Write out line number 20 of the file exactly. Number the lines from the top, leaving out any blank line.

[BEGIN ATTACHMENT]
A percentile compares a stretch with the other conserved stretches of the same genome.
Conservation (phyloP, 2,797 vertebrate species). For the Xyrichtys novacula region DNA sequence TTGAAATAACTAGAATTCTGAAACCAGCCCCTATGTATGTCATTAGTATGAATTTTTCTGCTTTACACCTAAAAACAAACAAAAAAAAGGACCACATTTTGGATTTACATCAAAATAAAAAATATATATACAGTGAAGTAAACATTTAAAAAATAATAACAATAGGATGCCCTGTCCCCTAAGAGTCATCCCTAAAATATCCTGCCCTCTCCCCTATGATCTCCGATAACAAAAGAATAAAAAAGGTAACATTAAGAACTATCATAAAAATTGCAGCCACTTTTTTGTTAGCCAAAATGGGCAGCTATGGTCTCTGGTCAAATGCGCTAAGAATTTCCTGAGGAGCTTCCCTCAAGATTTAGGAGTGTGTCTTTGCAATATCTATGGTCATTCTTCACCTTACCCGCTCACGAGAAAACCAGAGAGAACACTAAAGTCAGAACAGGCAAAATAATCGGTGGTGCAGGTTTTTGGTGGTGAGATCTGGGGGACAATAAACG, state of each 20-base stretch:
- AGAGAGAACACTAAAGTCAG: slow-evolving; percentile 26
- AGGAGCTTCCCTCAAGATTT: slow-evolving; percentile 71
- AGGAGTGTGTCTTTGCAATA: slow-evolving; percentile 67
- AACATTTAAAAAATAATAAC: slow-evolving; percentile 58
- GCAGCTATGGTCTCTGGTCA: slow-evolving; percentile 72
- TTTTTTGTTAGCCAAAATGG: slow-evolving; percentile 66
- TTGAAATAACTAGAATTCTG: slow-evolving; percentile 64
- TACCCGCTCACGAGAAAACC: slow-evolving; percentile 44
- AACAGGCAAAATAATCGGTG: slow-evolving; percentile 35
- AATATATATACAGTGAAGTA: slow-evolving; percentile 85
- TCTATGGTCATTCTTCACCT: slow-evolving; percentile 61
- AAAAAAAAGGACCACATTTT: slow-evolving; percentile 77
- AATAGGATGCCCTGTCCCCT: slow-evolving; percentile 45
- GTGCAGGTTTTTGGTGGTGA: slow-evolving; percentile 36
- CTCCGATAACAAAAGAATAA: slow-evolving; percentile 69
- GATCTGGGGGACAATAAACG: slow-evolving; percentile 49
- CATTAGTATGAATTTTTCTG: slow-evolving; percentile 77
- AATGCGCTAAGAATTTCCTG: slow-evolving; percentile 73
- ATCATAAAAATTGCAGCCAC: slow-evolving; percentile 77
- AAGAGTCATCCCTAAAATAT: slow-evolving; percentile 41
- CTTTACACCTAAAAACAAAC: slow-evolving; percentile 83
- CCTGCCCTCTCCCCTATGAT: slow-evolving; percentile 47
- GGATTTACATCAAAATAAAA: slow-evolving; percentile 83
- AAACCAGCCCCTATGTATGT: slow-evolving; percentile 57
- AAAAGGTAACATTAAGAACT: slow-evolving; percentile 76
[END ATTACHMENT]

- AATGCGCTAAGAATTTCCTG: slow-evolving; percentile 73